The Lead Hazard Mitigation Law requires that all owners of rental properties built before 1978 meet the following four requirements:
- Get a Certificate of Conformance
- Give tenants information about lead hazards
- Respond to tenant concerns
- Keep your Certificate of Conformance current
The following descriptions are for the requirements listed above:
- Get a Certificate of Conformance:
You must have a Certificate of Conformance for each rental unit you own. This Certificate proves that you have fixed any lead hazards found in your rental property. The law requires you to get a Certificate of Conformance the first time your tenants change after July 1, 2004 and to keep it current after this.
To get a Certificate of Conformance you must:
- Attend a Lead Hazard Awareness Class. In this three-hour class you will learn how to find and safely fix lead hazards
- Conduct a visual inspection of your rental unit and surrounding property. You must check each rental unit and the surrounding property for lead hazards using the methods learned in the class.
- Fix lead hazards found during the visual inspection. You must fix lead hazards using the safe work practices learned in the class.
- Request an Independent Clearance Inspection. You must hire an authorized Lead Inspector or Inspector Technician to verify that there are no lead hazards on your property. If your property fails this inspection, you have 60 days to fix any lead hazards. Then you must ask the Inspector to return and check the property again. You will receive the Certificate of Conformance after the property has passed inspection.
Note: If you have a current Lead-Safe or Lead-Free Certificate for the entire rental unit, you do not need a Certificate of Conformance. However, you must attend the Lead Hazard Awareness Class.
- Give Tenants Information About Lead Hazards.
The law requires that you give your tenants:
- Information about how to help protect their family from lead hazards
- The name, address, and telephone number of a contact person whom they can call if they find lead hazards. This can be you or a person you choose.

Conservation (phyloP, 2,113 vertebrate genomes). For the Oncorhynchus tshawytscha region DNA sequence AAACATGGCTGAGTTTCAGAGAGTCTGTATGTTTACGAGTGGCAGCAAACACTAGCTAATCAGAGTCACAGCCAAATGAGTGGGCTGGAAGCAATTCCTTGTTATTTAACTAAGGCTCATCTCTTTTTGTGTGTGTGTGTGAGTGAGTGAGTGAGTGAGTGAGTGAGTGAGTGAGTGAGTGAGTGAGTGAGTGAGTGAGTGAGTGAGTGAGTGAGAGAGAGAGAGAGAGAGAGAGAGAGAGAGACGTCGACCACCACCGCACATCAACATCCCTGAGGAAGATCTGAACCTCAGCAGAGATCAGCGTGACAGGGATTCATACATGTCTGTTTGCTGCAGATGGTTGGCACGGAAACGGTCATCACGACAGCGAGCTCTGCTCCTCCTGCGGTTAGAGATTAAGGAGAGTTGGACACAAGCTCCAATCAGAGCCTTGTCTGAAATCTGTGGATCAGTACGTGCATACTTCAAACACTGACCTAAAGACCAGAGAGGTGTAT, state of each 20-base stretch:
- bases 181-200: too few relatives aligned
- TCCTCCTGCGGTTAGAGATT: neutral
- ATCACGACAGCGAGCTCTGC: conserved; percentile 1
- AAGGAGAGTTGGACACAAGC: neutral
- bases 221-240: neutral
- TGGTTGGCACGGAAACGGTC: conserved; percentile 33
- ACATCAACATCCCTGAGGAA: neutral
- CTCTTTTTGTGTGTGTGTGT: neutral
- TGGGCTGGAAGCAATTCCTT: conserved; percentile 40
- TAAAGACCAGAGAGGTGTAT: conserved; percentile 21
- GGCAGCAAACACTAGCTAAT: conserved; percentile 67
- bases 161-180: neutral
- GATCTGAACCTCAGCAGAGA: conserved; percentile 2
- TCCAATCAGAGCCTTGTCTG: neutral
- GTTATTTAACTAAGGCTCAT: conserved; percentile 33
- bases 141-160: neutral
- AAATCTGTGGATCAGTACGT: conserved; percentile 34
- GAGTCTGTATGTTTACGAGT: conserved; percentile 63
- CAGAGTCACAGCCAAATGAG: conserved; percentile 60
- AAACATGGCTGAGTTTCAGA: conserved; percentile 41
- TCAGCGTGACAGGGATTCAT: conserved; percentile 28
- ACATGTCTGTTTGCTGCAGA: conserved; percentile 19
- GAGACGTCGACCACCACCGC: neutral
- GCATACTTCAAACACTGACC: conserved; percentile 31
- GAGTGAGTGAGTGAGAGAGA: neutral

- A copy of the most recent Independent Clearance Inspection Report
- Respond to Tenant Concerns About Lead Hazards.
Your tenant must first bring any concerns about potential lead hazards to you or your contact person. You must respond to these concerns within 30 days. If you find lead hazards, you must fix them using safe work practices.
If you do not respond, or the tenant feels that you have not fixed the lead hazards, the tenant can bring his or her concerns to the Housing Resources commission, who will investigate. If the Housing Resources Commission finds lead hazards, they will issue a Notice of Violation. If you do not respond to the Notice or fix the lead hazards within 30 days, the Housing Resources Commission will file a complaint with your city or town hosing code official.
- Keep Your Certificate of Conformance Current
The Certificate of Conformance must be renewed when there is a change in tenants or every two years – even when there is no change in tenants. Follow these steps to renew your Certificate
- When there is a change in tenants: You must hire an authorized Lead Inspector or Inspector Technician to do an Independent Clearance Inspection within 30 days of renting the unit to new tenants. Only one Independent Clearance Inspection is needed in a 12-month period, even if there has been more than one change in tenants.
- Every two years: If it has been two years since you received or renewed your Certificate and there has been no change in tenants, you must complete a visual inspection of the rental unit to renew your Certificate. Then you must fill out an Affidavit of completion of Visual Inspection. The Affidavit can be obtained from the Housing Resources Commission.
Information Your Property Insurer May Require:
If you are buying lead liability insurance for your rental property, your insurance carrier may require you to provide a Certificate of Conformance. A current Lead-Safe or a Lead-Free Certificate can be used to meet this requirement.
About Vacation Homes:
If you rent your vacation property for more than 31 days in any given year, you must meet all of the requirements of the law. This rule applies to the total number of days the property is rented overall, not days rented to each tenant.